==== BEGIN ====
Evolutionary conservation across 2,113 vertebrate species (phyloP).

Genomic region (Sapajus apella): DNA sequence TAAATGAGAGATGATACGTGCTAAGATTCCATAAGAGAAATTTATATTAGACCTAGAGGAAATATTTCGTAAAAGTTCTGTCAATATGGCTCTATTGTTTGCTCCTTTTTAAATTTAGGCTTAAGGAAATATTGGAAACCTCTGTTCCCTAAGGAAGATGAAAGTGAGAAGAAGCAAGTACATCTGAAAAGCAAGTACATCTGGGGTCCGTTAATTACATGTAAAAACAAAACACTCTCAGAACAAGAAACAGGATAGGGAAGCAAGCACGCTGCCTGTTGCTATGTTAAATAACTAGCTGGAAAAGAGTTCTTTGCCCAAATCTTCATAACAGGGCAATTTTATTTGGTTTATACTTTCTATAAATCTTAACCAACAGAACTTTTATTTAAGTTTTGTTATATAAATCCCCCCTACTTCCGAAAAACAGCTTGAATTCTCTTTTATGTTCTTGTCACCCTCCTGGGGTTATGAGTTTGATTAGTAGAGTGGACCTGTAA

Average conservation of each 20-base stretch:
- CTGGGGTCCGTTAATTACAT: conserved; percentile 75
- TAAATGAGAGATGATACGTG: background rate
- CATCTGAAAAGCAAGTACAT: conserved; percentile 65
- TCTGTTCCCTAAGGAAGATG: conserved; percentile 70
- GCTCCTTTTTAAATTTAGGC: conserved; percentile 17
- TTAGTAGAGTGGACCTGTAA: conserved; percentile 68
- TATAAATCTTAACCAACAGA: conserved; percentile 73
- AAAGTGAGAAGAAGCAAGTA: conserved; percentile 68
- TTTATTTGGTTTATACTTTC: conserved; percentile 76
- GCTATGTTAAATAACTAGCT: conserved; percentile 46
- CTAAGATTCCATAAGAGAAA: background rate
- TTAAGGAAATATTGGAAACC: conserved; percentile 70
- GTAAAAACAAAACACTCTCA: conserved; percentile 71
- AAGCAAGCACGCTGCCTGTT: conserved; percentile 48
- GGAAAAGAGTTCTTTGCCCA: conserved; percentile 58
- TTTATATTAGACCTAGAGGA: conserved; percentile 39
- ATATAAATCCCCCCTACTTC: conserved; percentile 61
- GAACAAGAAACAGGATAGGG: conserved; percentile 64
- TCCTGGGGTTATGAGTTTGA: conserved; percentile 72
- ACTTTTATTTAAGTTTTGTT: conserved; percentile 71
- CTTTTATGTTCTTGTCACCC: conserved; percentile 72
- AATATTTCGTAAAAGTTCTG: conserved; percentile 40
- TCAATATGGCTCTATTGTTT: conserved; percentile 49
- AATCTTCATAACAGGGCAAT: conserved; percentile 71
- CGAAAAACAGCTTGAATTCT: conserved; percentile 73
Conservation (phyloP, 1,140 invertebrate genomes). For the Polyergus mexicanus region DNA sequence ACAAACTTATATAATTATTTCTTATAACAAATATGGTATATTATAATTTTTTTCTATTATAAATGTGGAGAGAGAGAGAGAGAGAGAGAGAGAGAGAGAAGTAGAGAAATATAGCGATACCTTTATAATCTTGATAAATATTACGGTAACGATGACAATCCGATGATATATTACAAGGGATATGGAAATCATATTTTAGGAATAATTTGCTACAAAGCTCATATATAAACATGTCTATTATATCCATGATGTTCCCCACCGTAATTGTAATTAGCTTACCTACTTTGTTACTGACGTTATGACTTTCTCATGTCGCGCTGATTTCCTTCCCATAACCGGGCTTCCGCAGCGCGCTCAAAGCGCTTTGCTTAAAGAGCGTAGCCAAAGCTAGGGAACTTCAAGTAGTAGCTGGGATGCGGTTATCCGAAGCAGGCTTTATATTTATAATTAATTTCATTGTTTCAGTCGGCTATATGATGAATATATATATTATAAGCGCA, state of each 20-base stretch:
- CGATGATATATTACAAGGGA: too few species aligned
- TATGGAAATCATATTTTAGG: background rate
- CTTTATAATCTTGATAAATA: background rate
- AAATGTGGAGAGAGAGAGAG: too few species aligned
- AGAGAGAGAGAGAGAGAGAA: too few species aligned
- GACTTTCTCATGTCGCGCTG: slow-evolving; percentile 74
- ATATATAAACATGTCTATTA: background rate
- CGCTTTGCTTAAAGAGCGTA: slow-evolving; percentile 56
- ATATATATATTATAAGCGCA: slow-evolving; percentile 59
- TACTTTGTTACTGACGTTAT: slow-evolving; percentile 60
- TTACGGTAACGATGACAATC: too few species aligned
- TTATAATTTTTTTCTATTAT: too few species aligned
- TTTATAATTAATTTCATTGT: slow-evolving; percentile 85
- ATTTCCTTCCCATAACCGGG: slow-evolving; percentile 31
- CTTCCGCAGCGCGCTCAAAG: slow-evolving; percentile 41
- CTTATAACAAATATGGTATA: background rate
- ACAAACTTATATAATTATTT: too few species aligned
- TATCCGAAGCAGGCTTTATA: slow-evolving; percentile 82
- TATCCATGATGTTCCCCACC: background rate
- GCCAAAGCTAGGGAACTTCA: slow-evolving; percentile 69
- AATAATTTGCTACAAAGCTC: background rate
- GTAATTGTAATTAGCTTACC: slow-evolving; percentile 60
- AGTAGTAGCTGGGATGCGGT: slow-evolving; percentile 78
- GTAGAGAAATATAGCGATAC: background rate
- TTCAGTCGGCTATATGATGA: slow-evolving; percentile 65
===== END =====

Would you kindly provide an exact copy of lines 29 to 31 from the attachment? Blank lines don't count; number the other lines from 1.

Conservation (phyloP, 1,140 invertebrate genomes). For the Polyergus mexicanus region DNA sequence ACAAACTTATATAATTATTTCTTATAACAAATATGGTATATTATAATTTTTTTCTATTATAAATGTGGAGAGAGAGAGAGAGAGAGAGAGAGAGAGAGAAGTAGAGAAATATAGCGATACCTTTATAATCTTGATAAATATTACGGTAACGATGACAATCCGATGATATATTACAAGGGATATGGAAATCATATTTTAGGAATAATTTGCTACAAAGCTCATATATAAACATGTCTATTATATCCATGATGTTCCCCACCGTAATTGTAATTAGCTTACCTACTTTGTTACTGACGTTATGACTTTCTCATGTCGCGCTGATTTCCTTCCCATAACCGGGCTTCCGCAGCGCGCTCAAAGCGCTTTGCTTAAAGAGCGTAGCCAAAGCTAGGGAACTTCAAGTAGTAGCTGGGATGCGGTTATCCGAAGCAGGCTTTATATTTATAATTAATTTCATTGTTTCAGTCGGCTATATGATGAATATATATATTATAAGCGCA, state of each 20-base stretch:
- CGATGATATATTACAAGGGA: too few species aligned
- TATGGAAATCATATTTTAGG: background rate